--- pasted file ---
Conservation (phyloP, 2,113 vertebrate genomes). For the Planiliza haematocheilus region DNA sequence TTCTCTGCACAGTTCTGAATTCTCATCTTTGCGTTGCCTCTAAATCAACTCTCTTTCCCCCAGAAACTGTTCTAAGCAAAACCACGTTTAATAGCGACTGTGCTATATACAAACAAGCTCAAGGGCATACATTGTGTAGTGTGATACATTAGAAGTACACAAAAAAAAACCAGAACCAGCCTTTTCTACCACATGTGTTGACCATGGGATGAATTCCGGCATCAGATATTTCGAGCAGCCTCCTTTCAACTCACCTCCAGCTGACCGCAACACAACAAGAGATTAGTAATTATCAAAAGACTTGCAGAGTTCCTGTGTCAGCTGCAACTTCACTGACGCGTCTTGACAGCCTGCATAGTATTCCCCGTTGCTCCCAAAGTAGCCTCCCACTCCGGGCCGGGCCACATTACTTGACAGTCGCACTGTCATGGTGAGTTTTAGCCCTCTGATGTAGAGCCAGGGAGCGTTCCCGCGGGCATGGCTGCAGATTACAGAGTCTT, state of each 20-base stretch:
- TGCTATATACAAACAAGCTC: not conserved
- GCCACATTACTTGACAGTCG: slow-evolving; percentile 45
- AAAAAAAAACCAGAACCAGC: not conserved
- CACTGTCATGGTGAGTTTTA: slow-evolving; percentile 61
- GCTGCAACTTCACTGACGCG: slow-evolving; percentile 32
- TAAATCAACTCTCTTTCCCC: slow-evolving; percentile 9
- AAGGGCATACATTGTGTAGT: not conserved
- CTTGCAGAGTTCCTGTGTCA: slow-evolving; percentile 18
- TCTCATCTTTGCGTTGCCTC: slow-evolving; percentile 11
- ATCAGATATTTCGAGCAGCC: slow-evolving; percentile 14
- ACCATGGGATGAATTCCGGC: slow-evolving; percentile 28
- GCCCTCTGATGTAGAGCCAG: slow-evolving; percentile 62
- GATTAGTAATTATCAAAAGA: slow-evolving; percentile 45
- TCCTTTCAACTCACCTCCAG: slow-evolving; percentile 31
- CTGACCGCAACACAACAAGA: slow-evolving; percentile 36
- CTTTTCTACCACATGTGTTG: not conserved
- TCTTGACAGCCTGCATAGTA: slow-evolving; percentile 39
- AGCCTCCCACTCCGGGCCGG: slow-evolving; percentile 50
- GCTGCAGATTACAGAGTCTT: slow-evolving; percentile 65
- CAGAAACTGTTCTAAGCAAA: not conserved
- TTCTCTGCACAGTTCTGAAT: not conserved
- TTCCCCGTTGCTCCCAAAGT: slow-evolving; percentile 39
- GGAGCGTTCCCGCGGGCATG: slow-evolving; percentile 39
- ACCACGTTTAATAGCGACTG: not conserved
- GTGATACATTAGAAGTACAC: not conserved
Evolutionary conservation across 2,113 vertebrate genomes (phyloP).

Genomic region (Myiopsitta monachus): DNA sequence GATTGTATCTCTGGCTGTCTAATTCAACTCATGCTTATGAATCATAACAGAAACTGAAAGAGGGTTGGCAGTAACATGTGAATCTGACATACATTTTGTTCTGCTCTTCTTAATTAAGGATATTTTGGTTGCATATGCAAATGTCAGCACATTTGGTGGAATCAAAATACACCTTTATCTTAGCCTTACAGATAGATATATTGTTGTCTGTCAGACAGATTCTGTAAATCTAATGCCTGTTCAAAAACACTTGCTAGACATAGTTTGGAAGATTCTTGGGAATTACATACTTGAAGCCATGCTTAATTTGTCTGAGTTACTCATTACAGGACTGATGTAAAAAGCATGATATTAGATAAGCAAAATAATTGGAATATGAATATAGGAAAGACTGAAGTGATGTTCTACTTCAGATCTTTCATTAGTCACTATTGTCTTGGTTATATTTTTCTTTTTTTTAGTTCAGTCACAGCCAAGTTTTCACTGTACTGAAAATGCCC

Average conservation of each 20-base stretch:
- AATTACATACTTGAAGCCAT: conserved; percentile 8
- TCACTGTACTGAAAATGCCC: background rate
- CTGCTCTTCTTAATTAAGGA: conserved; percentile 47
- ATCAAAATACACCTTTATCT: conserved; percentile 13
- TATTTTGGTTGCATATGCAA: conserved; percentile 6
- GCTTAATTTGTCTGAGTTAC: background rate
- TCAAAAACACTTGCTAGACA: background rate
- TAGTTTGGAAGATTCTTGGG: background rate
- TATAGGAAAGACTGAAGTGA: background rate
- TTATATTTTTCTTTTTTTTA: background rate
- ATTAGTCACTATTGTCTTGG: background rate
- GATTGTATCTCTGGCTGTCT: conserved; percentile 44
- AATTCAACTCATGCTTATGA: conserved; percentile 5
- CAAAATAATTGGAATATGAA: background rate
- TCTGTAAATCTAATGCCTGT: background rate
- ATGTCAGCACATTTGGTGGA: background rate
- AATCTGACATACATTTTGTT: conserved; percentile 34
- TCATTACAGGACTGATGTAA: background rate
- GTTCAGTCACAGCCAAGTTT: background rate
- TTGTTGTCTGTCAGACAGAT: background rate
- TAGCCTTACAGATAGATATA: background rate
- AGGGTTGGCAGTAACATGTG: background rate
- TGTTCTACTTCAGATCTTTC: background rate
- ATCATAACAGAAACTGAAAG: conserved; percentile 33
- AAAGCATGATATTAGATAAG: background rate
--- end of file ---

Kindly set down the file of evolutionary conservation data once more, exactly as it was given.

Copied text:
Conservation (phyloP, 2,113 vertebrate genomes). For the Planiliza haematocheilus region DNA sequence TTCTCTGCACAGTTCTGAATTCTCATCTTTGCGTTGCCTCTAAATCAACTCTCTTTCCCCCAGAAACTGTTCTAAGCAAAACCACGTTTAATAGCGACTGTGCTATATACAAACAAGCTCAAGGGCATACATTGTGTAGTGTGATACATTAGAAGTACACAAAAAAAAACCAGAACCAGCCTTTTCTACCACATGTGTTGACCATGGGATGAATTCCGGCATCAGATATTTCGAGCAGCCTCCTTTCAACTCACCTCCAGCTGACCGCAACACAACAAGAGATTAGTAATTATCAAAAGACTTGCAGAGTTCCTGTGTCAGCTGCAACTTCACTGACGCGTCTTGACAGCCTGCATAGTATTCCCCGTTGCTCCCAAAGTAGCCTCCCACTCCGGGCCGGGCCACATTACTTGACAGTCGCACTGTCATGGTGAGTTTTAGCCCTCTGATGTAGAGCCAGGGAGCGTTCCCGCGGGCATGGCTGCAGATTACAGAGTCTT, state of each 20-base stretch:
- TGCTATATACAAACAAGCTC: not conserved
- GCCACATTACTTGACAGTCG: slow-evolving; percentile 45
- AAAAAAAAACCAGAACCAGC: not conserved
- CACTGTCATGGTGAGTTTTA: slow-evolving; percentile 61
- GCTGCAACTTCACTGACGCG: slow-evolving; percentile 32
- TAAATCAACTCTCTTTCCCC: slow-evolving; percentile 9
- AAGGGCATACATTGTGTAGT: not conserved
- CTTGCAGAGTTCCTGTGTCA: slow-evolving; percentile 18
- TCTCATCTTTGCGTTGCCTC: slow-evolving; percentile 11
- ATCAGATATTTCGAGCAGCC: slow-evolving; percentile 14
- ACCATGGGATGAATTCCGGC: slow-evolving; percentile 28
- GCCCTCTGATGTAGAGCCAG: slow-evolving; percentile 62
- GATTAGTAATTATCAAAAGA: slow-evolving; percentile 45
- TCCTTTCAACTCACCTCCAG: slow-evolving; percentile 31
- CTGACCGCAACACAACAAGA: slow-evolving; percentile 36
- CTTTTCTACCACATGTGTTG: not conserved
- TCTTGACAGCCTGCATAGTA: slow-evolving; percentile 39
- AGCCTCCCACTCCGGGCCGG: slow-evolving; percentile 50
- GCTGCAGATTACAGAGTCTT: slow-evolving; percentile 65
- CAGAAACTGTTCTAAGCAAA: not conserved
- TTCTCTGCACAGTTCTGAAT: not conserved
- TTCCCCGTTGCTCCCAAAGT: slow-evolving; percentile 39
- GGAGCGTTCCCGCGGGCATG: slow-evolving; percentile 39
- ACCACGTTTAATAGCGACTG: not conserved
- GTGATACATTAGAAGTACAC: not conserved
Evolutionary conservation across 2,113 vertebrate genomes (phyloP).

Genomic region (Myiopsitta monachus): DNA sequence GATTGTATCTCTGGCTGTCTAATTCAACTCATGCTTATGAATCATAACAGAAACTGAAAGAGGGTTGGCAGTAACATGTGAATCTGACATACATTTTGTTCTGCTCTTCTTAATTAAGGATATTTTGGTTGCATATGCAAATGTCAGCACATTTGGTGGAATCAAAATACACCTTTATCTTAGCCTTACAGATAGATATATTGTTGTCTGTCAGACAGATTCTGTAAATCTAATGCCTGTTCAAAAACACTTGCTAGACATAGTTTGGAAGATTCTTGGGAATTACATACTTGAAGCCATGCTTAATTTGTCTGAGTTACTCATTACAGGACTGATGTAAAAAGCATGATATTAGATAAGCAAAATAATTGGAATATGAATATAGGAAAGACTGAAGTGATGTTCTACTTCAGATCTTTCATTAGTCACTATTGTCTTGGTTATATTTTTCTTTTTTTTAGTTCAGTCACAGCCAAGTTTTCACTGTACTGAAAATGCCC

Average conservation of each 20-base stretch:
- AATTACATACTTGAAGCCAT: conserved; percentile 8
- TCACTGTACTGAAAATGCCC: background rate
- CTGCTCTTCTTAATTAAGGA: conserved; percentile 47
- ATCAAAATACACCTTTATCT: conserved; percentile 13
- TATTTTGGTTGCATATGCAA: conserved; percentile 6
- GCTTAATTTGTCTGAGTTAC: background rate
- TCAAAAACACTTGCTAGACA: background rate
- TAGTTTGGAAGATTCTTGGG: background rate
- TATAGGAAAGACTGAAGTGA: background rate
- TTATATTTTTCTTTTTTTTA: background rate
- ATTAGTCACTATTGTCTTGG: background rate
- GATTGTATCTCTGGCTGTCT: conserved; percentile 44
- AATTCAACTCATGCTTATGA: conserved; percentile 5
- CAAAATAATTGGAATATGAA: background rate
- TCTGTAAATCTAATGCCTGT: background rate
- ATGTCAGCACATTTGGTGGA: background rate
- AATCTGACATACATTTTGTT: conserved; percentile 34
- TCATTACAGGACTGATGTAA: background rate
- GTTCAGTCACAGCCAAGTTT: background rate
- TTGTTGTCTGTCAGACAGAT: background rate
- TAGCCTTACAGATAGATATA: background rate
- AGGGTTGGCAGTAACATGTG: background rate
- TGTTCTACTTCAGATCTTTC: background rate
- ATCATAACAGAAACTGAAAG: conserved; percentile 33
- AAAGCATGATATTAGATAAG: background rate